Post Traumatic Stress Disorder Counselling
Any person involved in a traumatic event, be it the result of an accident, a crime, war or a natural disaster, whether as victim, witness or emergency worker, is likely to experience a measure of shock, anger, discomfort and stress. In many cases a reaction can be expected to manifest itself some considerable time after the occurrence.
The scale of the trauma will be a critical factor but common after effects are anxiety about the possibility of the recurrence of similar events, obsessive caution for themselves and loved ones, constant reminiscing, troubled dreams, exhaustion, restlessness and an inability to concentrate on daily routines. It is normal for those affected to experience feelings of guilt, perhaps for having survived or remaining uninjured, shame, thinking that they could in some way have prevented the disaster or done more to assist those injured, and anger at those, rightly or wrongly, they feel responsible. If the trauma also resulted in a personal bereavement then these reactions will be intensified.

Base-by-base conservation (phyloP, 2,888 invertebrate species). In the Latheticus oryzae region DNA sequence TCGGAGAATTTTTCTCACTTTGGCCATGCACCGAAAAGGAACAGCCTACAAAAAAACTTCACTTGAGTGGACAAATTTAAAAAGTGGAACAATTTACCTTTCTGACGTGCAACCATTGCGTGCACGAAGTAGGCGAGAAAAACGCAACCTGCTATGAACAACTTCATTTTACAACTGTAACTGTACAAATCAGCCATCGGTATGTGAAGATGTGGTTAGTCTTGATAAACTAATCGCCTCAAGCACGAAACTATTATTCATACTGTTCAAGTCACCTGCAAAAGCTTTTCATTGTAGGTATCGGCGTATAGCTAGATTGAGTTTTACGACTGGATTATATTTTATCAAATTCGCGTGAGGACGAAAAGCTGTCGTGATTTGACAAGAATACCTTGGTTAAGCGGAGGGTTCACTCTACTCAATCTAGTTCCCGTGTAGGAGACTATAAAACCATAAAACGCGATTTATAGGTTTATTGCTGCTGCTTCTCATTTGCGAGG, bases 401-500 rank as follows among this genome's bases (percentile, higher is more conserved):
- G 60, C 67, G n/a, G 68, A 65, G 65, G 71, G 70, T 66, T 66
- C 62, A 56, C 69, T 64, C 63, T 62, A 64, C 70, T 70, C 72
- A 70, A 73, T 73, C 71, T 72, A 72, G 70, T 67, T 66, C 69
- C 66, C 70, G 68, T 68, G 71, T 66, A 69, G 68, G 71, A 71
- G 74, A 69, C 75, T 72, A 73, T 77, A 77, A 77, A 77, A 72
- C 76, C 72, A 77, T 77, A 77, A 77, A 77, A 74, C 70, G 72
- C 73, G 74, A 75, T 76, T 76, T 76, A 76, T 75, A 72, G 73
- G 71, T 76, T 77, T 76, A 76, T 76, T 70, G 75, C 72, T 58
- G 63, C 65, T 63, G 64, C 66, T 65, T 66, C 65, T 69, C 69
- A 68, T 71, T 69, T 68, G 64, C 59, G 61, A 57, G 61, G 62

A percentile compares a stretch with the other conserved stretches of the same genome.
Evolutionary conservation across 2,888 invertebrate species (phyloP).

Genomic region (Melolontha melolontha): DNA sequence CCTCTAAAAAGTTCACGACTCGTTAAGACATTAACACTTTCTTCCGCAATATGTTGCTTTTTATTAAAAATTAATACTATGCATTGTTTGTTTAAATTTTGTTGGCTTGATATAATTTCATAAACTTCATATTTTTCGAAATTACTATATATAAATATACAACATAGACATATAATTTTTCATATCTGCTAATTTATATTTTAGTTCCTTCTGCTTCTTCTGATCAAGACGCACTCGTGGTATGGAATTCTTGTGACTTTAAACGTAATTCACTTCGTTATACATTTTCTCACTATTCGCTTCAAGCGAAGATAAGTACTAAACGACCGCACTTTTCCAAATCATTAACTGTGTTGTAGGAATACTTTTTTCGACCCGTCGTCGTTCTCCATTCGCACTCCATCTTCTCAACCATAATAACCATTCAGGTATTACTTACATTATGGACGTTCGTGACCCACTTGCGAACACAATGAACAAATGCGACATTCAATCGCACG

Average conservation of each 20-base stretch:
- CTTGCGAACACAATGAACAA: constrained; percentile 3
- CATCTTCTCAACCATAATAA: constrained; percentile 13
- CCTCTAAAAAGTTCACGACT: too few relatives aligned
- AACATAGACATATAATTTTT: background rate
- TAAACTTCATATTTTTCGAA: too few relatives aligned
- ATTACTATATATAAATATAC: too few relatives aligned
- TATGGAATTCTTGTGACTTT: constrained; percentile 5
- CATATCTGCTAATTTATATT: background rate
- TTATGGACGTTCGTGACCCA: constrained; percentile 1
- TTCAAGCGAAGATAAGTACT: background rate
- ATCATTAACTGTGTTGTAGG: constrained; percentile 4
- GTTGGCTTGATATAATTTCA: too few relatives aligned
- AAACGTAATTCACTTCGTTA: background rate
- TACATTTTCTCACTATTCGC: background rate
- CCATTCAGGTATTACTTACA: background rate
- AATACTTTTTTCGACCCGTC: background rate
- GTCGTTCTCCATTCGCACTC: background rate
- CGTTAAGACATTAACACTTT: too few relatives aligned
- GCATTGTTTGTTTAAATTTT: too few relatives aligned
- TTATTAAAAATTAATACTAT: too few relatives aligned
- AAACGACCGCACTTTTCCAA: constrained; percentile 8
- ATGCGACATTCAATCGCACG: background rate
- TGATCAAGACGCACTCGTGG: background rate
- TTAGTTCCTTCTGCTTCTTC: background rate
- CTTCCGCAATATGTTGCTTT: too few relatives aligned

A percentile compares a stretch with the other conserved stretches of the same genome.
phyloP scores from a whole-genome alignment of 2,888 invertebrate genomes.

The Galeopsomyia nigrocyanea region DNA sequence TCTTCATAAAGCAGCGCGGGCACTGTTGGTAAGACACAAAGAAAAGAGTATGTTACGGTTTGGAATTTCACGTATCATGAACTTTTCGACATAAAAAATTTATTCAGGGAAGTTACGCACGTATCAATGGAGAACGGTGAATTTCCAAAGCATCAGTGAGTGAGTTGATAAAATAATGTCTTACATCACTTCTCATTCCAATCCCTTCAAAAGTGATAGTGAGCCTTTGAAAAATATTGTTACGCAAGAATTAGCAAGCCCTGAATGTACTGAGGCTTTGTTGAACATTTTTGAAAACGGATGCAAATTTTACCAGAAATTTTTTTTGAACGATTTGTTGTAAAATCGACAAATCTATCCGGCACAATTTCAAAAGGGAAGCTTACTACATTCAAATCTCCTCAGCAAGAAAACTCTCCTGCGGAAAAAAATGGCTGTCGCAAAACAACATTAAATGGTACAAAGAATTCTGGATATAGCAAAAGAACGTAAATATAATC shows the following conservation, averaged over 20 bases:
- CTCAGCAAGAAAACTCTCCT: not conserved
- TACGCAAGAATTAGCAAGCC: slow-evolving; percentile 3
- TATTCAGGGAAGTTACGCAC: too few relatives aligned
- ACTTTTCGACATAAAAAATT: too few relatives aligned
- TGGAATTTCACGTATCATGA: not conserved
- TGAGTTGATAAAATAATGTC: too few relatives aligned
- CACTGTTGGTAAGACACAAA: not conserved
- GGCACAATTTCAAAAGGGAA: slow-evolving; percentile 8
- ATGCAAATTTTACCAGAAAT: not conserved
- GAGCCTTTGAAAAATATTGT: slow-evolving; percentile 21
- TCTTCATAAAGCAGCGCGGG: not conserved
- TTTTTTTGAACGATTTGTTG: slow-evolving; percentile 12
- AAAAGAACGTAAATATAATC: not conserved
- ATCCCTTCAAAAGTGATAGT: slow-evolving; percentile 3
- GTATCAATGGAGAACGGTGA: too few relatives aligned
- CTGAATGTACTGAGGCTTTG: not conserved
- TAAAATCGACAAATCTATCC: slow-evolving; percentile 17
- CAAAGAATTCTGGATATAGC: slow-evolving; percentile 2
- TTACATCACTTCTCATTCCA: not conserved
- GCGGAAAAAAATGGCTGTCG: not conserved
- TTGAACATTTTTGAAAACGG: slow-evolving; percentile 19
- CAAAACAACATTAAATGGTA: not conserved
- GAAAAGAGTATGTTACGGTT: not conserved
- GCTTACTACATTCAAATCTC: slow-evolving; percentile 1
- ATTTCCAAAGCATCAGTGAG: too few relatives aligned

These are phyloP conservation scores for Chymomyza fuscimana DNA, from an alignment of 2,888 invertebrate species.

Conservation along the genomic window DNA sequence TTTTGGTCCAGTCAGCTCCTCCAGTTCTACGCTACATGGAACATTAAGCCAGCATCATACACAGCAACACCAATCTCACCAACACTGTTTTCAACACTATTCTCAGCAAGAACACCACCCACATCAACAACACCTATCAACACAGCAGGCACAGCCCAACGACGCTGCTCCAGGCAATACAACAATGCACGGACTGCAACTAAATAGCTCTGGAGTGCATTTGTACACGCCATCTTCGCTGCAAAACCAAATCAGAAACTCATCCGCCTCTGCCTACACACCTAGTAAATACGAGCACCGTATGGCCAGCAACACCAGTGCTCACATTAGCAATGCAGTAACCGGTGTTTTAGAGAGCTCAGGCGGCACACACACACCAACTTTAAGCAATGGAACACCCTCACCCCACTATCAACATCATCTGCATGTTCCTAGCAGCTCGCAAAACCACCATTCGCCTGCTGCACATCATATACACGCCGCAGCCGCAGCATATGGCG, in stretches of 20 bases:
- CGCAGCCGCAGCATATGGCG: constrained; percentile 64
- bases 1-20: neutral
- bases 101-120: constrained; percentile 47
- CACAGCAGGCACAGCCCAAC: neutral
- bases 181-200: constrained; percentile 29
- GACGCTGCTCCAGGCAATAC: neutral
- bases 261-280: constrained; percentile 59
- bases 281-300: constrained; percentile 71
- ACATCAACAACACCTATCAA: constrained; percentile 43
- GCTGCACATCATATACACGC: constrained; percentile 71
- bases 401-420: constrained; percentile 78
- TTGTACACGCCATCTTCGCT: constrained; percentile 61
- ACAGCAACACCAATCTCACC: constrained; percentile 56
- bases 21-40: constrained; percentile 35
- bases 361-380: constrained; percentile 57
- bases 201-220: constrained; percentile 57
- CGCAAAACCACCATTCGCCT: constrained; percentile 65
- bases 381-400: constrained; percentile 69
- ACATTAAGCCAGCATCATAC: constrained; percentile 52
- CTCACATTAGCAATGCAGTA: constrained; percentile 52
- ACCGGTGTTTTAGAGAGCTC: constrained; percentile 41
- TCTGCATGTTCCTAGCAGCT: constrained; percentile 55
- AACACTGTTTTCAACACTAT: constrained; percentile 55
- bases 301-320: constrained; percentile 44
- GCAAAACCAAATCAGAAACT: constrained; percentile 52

There is no single form of therapy to enable those experiencing a human tragedy to come to terms with its consequences and any recovery may need to take place over an extended period of time. Counselling can offer clients empathy and support in the immediate aftermath of the event but in the longer term I see my role as encouraging clients to find the inner strength to come to terms with the trauma and to find the positive aspects of their lives on which they can build.